A sewer project is creating a stink in Peck.
On one side are residents who want to be able to flush their toilets, wash their dishes and clean their clothes using a modern sewer system. On the other are residents who say their septic systems are just fine and are concerned that the project has changed and will cost more than originally estimated.
Vickie Burris spoke to Sedgwick County commissioners on Wednesday on behalf of her parents, Don and Vaunelle Burris, saying that the project has changed since first pitched and the cost has gone up. Peck is located south of Wichita.
"The current footprint of the project does not even resemble the original footprint that was initially represented to the property owners," she said.
Premium content for only $0.99
For the most comprehensive local coverage, subscribe today.
Kathy Kraft, treasurer of the Peck Improvement District board, agreed the project has changed. The district originally planned to put in a gravity feed system but is now building an integrated system that also relies on grinder pumps. Pumps will be installed on 11 properties, she said.
Using a blended system, Kraft said, will save "hundreds of thousands of dollars in excavation costs."
The monthly sewer bill for residents, who now use septic systems, would be $57.50. The monthly fee originally was estimated at about $34, Kraft acknowledged, but that was several years ago.
"We have a majority of people that are in favor of the sewer," Kraft said. "Yes, there have been some changes that we are trying to work through. It's been an uphill struggle."
Vickie Burris and others, however, told commissioners they're being asked to pay for a system they don't want.
Jeff Crawford said he has 5 acres of property.
"I, too, don't need a sewer system," he said.
Jeanette May said her family lives on 10 acres. She said their septic system works fine, but her family knew other people in Peck would benefit from a sewer system. So they supported the project.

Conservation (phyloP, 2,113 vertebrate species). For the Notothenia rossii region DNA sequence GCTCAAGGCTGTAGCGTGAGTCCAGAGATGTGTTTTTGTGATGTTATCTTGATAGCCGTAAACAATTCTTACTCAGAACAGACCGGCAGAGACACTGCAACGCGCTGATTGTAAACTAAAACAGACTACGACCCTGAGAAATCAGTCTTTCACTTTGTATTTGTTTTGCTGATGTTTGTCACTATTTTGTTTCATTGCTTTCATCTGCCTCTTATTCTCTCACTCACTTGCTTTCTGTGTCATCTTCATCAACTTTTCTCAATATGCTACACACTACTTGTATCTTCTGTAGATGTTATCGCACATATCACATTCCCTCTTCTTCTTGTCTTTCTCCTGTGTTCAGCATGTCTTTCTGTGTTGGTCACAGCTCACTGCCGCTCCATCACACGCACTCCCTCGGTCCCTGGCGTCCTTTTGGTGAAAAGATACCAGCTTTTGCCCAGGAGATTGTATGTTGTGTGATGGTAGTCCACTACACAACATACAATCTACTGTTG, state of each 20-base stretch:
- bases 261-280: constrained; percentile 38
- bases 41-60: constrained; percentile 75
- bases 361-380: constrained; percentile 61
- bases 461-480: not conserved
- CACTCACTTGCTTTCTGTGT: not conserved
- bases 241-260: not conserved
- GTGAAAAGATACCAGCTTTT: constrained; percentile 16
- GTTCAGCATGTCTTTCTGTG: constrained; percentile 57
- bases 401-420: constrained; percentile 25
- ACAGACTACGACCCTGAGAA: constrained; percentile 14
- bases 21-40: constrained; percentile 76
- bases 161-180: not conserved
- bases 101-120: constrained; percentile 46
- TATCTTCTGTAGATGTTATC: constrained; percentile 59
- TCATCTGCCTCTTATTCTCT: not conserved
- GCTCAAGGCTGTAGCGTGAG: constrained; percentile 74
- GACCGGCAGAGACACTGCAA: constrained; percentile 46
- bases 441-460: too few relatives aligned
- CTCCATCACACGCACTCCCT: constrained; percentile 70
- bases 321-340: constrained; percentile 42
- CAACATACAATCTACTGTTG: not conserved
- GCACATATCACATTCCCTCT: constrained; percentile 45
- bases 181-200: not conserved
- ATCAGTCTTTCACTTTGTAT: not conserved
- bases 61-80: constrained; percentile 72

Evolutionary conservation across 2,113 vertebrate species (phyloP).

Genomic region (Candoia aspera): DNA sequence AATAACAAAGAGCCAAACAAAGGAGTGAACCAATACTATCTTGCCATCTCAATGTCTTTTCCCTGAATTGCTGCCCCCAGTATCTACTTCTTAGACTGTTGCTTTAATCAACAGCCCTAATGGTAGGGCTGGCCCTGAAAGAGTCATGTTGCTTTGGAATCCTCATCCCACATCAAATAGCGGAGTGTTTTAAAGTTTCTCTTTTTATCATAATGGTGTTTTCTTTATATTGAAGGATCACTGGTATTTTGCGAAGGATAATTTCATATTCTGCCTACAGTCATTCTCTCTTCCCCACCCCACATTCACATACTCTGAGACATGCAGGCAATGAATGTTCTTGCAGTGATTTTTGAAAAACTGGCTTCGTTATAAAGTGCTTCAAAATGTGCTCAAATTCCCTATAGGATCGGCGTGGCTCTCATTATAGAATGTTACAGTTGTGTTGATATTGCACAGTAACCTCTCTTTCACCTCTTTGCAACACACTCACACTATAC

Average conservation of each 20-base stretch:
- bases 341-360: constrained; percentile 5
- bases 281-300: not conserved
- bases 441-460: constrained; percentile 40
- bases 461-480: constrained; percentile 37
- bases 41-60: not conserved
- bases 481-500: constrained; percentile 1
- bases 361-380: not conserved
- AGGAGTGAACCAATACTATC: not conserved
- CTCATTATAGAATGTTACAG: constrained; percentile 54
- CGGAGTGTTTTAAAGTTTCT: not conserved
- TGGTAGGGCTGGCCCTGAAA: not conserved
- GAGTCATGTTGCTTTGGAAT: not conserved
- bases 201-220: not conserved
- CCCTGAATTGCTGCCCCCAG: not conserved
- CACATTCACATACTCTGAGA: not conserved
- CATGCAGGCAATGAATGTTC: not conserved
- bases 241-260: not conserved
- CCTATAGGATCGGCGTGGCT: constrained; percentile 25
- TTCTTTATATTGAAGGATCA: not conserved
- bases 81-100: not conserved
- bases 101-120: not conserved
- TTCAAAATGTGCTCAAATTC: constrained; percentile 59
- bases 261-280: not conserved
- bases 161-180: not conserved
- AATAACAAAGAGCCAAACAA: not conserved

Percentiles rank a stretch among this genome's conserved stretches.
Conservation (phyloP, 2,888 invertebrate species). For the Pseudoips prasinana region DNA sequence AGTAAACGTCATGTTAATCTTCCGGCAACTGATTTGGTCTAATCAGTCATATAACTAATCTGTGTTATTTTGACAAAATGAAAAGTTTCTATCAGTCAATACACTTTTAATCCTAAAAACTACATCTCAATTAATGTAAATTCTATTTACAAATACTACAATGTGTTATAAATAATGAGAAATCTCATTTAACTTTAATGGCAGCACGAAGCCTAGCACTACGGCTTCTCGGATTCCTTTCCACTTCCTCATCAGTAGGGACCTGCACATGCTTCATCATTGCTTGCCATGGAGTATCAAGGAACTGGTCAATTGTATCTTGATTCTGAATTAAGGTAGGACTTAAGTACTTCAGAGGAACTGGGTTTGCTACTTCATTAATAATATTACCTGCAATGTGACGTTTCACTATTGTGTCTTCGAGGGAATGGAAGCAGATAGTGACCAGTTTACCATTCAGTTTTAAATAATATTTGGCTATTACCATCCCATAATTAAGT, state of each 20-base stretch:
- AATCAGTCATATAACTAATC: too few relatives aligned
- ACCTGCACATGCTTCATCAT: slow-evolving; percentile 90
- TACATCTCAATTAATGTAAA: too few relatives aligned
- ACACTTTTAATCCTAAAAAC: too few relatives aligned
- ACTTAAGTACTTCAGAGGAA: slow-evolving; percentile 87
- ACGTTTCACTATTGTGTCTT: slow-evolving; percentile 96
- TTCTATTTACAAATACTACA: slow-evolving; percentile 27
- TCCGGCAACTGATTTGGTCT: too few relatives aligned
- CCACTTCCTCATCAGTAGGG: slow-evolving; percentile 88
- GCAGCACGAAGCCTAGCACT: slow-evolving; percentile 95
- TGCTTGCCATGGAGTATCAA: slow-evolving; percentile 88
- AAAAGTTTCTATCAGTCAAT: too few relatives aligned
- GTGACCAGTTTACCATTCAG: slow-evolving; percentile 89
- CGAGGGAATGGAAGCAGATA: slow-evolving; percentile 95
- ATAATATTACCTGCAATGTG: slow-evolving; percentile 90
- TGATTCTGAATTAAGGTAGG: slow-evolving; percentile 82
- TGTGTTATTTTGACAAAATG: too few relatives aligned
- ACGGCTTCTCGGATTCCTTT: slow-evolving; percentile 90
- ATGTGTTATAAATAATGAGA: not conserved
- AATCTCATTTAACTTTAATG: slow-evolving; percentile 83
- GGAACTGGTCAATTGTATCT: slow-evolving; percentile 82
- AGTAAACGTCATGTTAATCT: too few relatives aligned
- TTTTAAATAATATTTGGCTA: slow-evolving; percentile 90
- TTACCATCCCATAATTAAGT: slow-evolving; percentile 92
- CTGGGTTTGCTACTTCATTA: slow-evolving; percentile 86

"When we were approached with this idea, we were told it would be about $30 a month," she said. "I feel like when we signed this document, that was one thing and now it's double that. What we signed for is not what we're getting now."
Vickie Burris told commissioners her parents would be "forced to have a grinder pump system and a three-day reservoir tank installed on their property, property that has been theirs for nearly 40 years."
"I have also been told that it would behoove me to convince my parents to sign permanent easements without compensation because if I don't, their property will be subject to condemnation of property/eminent domain proceedings."
She said her parents' septic system is expected to last 50 years.
"What is now scheduled to happen is devastating for my family," she said.
Vickie Burris also expressed concern about adequate notice of public meetings. She told Sedgwick County commissioners on Wednesday that requests made of the Peck Improvement Board members were not fulfilled as requested and were in the Sedgwick County District Attorney's Office for review.**
Jeanette Clary, a spokeswoman with the office, said the office had not received a formal complaint. She said the office "had an inquiry and provided instructions on the process/ procedures for filing a complaint."
Kraft said the board places notices in the Mulvane newspaper about meetings and has walked door to door to let people know about them, leaving notices for people who weren't home.
Commissioners asked a staff member to look into residents' concerns and the history of the project. The board is overseen by Sumner County because parts of Peck rest in both counties.
Corrections have been made to the original version of this story, published Thursday. Return to story.